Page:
SAS raises $75 million from Heathrow slot sale – Virgin uses its slots as collateral




SAS raises $75 million from Heathrow slot sale

Scandinavian Airlines (SAS) has sold two pairs of London Heathrow slots to an undisclosed buyer, raising $75 million from the transaction.

Before the sale, SAS had the sixth largest Heathrow slot portfolio with 19 daily slot pairs. This has now been narrowed to 17 pairs, although under the deal SAS can continue to use the two pairs for up to three years.

“Even after the transaction, SAS will continue to offer a strong and comprehensive network between Scandinavia and London Heathrow. The intention is to maintain the seat capacity to/from London Heathrow through the use of larger aircraft on remaining departures,” SAS said.

SAS, which operates from London Heathrow to Copenhagen, Oslo, Stockholm and Stavanger, will post the proceeds of the sale to its second quarter results.

This is not the first time SAS has sold off part of its Heathrow slot portfolio. In 2015, the airline sold a pair of slots to Turkish Airlines and—in a separate transaction—transferred a pair to an unnamed major carrier.


On 30 March 2012, the purchase of BMI by IAG was approved, subject to the condition that the combined group divest itself of 12 daily slots and lease two daily slots at Heathrow airport. The acquisition was completed on 20 April 2012, and the BMI fleet and routes were integrated into the British Airways schedule throughout 2012.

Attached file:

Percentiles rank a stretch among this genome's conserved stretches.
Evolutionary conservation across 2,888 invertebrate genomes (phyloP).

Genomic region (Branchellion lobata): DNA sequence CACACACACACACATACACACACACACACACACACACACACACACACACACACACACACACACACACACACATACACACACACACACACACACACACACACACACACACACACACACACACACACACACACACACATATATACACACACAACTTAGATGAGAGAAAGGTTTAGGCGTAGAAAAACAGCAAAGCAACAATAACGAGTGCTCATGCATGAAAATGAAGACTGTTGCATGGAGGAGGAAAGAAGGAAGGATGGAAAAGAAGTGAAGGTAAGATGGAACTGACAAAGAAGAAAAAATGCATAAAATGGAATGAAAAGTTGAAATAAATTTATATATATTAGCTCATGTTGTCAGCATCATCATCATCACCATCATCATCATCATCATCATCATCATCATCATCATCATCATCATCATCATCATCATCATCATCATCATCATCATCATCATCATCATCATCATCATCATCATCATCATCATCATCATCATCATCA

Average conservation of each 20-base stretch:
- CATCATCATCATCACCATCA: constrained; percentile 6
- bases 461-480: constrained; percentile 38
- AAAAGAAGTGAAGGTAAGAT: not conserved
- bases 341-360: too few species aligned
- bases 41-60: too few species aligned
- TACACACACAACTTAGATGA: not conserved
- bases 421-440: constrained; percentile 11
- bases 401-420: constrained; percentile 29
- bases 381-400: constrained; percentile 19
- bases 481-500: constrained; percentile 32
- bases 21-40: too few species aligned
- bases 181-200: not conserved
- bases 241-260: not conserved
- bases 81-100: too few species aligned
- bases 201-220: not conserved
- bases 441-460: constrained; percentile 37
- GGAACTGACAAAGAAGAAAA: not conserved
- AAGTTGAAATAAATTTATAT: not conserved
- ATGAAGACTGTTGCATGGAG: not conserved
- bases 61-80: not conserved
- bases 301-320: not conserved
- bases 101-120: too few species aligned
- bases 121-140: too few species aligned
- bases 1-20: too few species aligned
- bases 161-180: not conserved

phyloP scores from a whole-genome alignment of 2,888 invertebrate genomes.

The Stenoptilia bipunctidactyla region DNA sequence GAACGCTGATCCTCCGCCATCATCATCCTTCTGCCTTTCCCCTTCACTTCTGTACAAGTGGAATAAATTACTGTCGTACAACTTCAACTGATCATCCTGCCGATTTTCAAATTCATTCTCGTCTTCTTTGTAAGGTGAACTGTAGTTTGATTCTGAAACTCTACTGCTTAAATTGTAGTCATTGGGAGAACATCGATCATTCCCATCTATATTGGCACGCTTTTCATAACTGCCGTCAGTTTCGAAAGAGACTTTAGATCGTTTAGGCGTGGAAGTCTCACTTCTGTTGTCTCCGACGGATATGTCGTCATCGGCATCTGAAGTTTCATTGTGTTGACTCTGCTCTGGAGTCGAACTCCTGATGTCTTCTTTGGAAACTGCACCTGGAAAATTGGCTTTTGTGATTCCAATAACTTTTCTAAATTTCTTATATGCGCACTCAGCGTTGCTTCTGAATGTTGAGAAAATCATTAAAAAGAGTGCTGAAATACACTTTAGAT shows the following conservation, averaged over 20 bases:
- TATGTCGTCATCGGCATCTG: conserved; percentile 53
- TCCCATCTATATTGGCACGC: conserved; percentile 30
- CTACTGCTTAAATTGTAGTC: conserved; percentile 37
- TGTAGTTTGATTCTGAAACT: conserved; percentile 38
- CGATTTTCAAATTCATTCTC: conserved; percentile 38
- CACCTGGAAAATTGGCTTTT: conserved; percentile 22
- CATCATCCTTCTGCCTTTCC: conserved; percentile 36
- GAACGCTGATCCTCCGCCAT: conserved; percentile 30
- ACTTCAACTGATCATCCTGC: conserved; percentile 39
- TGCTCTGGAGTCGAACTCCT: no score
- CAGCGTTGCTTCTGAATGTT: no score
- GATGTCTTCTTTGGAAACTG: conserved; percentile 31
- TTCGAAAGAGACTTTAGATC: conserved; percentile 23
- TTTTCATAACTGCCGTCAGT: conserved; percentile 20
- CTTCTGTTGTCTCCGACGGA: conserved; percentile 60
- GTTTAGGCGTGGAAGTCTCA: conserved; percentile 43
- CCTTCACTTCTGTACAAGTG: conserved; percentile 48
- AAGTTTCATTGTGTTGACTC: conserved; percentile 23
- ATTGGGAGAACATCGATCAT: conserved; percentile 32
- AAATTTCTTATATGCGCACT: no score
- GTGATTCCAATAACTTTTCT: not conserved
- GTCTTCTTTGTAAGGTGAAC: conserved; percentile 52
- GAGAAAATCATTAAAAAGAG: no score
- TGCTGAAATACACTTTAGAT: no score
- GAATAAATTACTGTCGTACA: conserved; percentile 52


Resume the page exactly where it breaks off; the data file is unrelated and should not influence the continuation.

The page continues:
In 2015 Aer Lingus were the 3rd largest airline at Heathrow in terms of slots with a 3.3% share of the available pool.

IAG has about 54% of Heathrow slots. The 2nd highest % of slots is Virgin Atlantic.

Boosting its cash, Virgin Atlantic raised a further £32 million in January 2017 via a further bond deal that uses its take-off and landing slots at Heathrow as collateral, taking the total value of the loan notes it has issued since 2015 against Heathrow slots to £252 million.



Scandinavian Airlines raises $60 million from Heathrow slot sale

Scandinavian Airlines (SAS) has sold one of its 21 London Heathrow Airport slot pairs to an unnamed “major international carrier” for $60 million. “The intention is to keep the seat capacity to/from London Heathrow through the use of larger aircraft on remaining departures. Furthermore, SAS will consider the use of other airports in the London-region,” SAS said in a statement. SAS currently flies from Heathrow to Copenhagen, Gothenburg, Oslo, Stockholm and …

IAG keeps 42 pairs of slots at Heathrow out of the 56 acquired from bmi

BA’s parent company, IAG, has to give up 14 pairs of daily take-off and landing slots at Heathrow, in order for its take-over of bmi to be approved.  BA gains 56 pairs of slots per day, so without the 14, is gaining 42 pairs, which will be used to expand BA’s operations at Heathrow with new destinations and more schedules.  Seven of the relinquished Heathrow slots must be sold to operators providing flights to Edinburgh and Aberdeen. IAG must also provide competitors with access to seats on its UK and European services, allowing airlines such as Virgin to book journeys for passengers who wish to transfer on to its long-haul flights. Completion of the sale of bmi by Lufthansa is anticipated to take place around 20 April.  Walsh said IAG would operate bmi’s published schedule in the short-term but soon expand IAG’s long-haul network, announcing new destinations in Asia.